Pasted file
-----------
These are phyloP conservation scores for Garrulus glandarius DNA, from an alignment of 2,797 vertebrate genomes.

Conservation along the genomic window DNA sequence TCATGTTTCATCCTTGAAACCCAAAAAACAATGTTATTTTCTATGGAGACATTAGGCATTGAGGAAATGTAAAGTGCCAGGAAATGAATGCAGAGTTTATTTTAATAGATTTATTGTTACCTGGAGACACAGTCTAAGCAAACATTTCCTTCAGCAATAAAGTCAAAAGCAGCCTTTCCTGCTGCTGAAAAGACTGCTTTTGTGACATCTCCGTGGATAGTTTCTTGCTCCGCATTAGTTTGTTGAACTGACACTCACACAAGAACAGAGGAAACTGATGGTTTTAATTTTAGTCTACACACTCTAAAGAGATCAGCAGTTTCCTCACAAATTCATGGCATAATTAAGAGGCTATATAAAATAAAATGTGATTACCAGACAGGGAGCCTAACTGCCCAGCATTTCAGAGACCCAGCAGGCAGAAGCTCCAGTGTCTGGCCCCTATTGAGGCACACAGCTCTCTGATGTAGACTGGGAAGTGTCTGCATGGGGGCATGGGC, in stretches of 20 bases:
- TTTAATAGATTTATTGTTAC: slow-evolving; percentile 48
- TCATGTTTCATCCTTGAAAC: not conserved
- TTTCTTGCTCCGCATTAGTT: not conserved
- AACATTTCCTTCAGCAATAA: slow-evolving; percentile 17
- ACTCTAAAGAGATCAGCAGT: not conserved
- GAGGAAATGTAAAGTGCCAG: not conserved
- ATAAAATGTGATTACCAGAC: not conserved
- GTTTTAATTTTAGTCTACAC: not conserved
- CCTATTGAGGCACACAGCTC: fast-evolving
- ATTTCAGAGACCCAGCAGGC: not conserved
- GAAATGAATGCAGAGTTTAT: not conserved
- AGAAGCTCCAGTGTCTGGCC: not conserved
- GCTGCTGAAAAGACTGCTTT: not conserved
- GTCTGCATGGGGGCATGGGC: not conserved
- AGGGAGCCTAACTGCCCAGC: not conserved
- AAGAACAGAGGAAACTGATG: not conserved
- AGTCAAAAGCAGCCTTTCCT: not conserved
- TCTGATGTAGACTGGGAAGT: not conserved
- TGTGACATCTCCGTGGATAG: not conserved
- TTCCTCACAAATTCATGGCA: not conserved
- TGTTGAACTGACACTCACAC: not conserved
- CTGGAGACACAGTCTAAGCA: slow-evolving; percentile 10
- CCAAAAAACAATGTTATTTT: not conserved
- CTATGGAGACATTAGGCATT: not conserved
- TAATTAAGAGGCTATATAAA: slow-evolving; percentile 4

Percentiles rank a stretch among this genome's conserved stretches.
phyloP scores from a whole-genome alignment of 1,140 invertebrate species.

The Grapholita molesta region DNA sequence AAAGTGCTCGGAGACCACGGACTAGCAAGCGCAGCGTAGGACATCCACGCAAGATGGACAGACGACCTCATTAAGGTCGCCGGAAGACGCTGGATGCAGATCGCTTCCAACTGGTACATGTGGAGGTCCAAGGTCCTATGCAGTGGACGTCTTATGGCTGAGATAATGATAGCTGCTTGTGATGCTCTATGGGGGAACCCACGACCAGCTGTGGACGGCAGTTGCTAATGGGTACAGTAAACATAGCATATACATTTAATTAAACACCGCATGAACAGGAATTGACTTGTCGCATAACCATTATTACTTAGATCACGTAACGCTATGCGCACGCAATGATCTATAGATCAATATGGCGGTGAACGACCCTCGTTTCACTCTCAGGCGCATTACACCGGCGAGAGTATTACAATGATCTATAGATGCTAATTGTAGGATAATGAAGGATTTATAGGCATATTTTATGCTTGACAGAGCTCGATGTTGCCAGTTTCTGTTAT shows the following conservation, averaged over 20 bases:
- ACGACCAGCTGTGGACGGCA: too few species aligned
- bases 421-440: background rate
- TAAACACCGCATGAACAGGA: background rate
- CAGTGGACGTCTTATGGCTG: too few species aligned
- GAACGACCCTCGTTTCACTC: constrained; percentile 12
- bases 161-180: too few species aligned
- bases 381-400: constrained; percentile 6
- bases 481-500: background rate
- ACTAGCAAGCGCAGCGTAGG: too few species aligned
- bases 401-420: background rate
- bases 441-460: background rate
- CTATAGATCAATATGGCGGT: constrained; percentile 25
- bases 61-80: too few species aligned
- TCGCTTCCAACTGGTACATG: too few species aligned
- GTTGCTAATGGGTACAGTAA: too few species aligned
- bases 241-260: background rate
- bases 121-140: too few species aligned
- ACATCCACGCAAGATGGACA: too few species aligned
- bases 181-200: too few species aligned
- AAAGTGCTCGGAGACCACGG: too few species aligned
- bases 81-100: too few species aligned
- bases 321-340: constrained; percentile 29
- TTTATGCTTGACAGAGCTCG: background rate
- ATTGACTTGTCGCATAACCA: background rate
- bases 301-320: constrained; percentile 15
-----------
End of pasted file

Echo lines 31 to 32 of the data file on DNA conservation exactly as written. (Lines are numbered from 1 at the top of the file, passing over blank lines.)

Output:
- ACGACCAGCTGTGGACGGCA: too few species aligned
- bases 421-440: background rate